As reports of customer dissatisfaction with Sierra’s styling reached the mainstream UK news desks, the press began running negative reports on Ford’s controversial Jellymould. Adding further fuel to the fire were revelations of the Sierra’s aerodynamic instability. As le Quément recounts, Ford’s (former BMW) lead aerodynamicist on the Toni programme, Lutz Jansen, “did not identify any problem during the model development phase.” The phenomenon it would appear, emerged on prototypes during proving. “I do recall the concern over the issue”, le Quément recalls, “the annoyance of Uwe Bahnsen, and having to solve the issue with some tacky add-ons”.
But not all Sierra models we so afflicted, the high performance XR4 model with its novel bi-plane rear wing proving more aero-efficient than the standard hatch. “Indeed the bi-plane rear wing was highly effective by reducing significantly the drag and giving additional downforce. The base car had a cd of 0.32 which was already 20% down on average European cars and, let’s not forget that the Cortina had a cd of 0.45”.
So how did the bi-plane wing work? “The upper wing caused an increase in the flow speed beneath it, resulting in a far better flow attachment down the hatch, thus increasing the pressure on the lower wing which acted as a spoiler. Even if it was a rather bold design, we elected to go ahead, as the trials at the Lommel Proving Ground (with and without bi-plane) were highly conclusive. The car changed into a highly enjoyable well handling car which contributed to stability at very high speed”.
But while the Sierra’s aerodynamic performance would prove a good deal more nuanced than the cut and dried scenario frequently asserted, Ford’s senior designers were not out of the Vortex yet. Not by some distance.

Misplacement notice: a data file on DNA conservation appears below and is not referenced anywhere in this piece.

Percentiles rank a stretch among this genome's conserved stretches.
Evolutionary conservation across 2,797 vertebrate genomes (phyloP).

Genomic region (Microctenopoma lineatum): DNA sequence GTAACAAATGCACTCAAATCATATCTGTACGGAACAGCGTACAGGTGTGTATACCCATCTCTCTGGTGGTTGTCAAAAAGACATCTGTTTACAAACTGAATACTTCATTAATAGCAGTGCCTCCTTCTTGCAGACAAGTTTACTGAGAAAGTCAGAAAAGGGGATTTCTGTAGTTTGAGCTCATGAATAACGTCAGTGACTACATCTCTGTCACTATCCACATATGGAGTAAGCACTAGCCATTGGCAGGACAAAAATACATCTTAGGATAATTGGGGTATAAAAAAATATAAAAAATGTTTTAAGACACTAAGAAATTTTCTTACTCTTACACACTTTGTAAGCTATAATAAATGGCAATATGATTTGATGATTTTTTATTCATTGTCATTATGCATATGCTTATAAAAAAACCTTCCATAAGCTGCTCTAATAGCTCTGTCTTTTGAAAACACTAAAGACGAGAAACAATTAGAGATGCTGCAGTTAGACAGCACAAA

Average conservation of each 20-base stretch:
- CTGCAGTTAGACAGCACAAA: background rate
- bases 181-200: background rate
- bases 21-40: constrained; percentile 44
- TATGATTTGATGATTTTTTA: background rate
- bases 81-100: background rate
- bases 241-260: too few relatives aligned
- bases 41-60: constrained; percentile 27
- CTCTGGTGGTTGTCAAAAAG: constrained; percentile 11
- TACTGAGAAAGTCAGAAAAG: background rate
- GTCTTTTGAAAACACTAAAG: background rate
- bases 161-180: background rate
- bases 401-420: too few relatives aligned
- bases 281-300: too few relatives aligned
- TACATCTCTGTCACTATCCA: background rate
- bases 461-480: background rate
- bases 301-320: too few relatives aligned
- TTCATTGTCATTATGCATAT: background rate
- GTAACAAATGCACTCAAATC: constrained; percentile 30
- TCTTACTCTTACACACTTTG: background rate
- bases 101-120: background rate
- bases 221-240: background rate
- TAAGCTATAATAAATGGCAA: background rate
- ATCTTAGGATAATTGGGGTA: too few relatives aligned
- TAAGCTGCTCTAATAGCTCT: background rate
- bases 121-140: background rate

Patrick le Quément: “In the development process there are 4 key phases, whereby in the first presentation there might be up to 6 or even 7 models shown for Design Direction. At this point 2 designs are selected, called officially Go with Two, whereby it may be asked to jostle together a combination of 2 different models blended into one. There follows a Go with One selection where minor modifications may still be asked, which is then followed by Model Freeze”.
 Petersen would also became pivotal in backing Ray Everts’ Taurus/ Sable design, which proved a huge commercial success in the US. He also (briefly) became CEO.
 Henry Ford II was frequently referred to by his minions as God. He is reputed to have detested the Merkenich proposal.
 Source: Cars : Freedom Style Sex Power Motion Colour everything. Stephen Bayley (Conran Octopus).
 The 1976 Mark IV Cortina exterior design was carried out by le Quément.
Our thanks once more to Patrick le Quément for his kind assistance.
Thanks also to author, Steve Saxty for his assistance with image sourcing. Steve Saxty’s books detail the design and product planning of Ford cars, like the Sierra. Readers can get 10% discount – plus free UK shipping – at www.stevesaxty.com/shop
©Driven to Write. All rights reserved.
28 thoughts on “Into the Vortex – Part Two”
I presume everyone is familiar with the Wheeler Dealer episode where Ant Anstead builds a third wing for an Escort Cosworth, with input from designer Frank Stephenson.
Since the bi-plane wing wasn’t used on the Sierra Cosworth, I assumed at the time that it was mainly cosmetic.
Good morning Eóin. As your investigation reveals, the Sierra really was a unicorn in the history of mainstream car design and production, at least in stylistic terms. It was the product of a rare courageousness on the part of Ford senior management, taking a huge commercial risk with such a critical model for its profitability. It could have gone quite differently, as revealed by the silver model in the background of your header image, which features a much more conventional front end.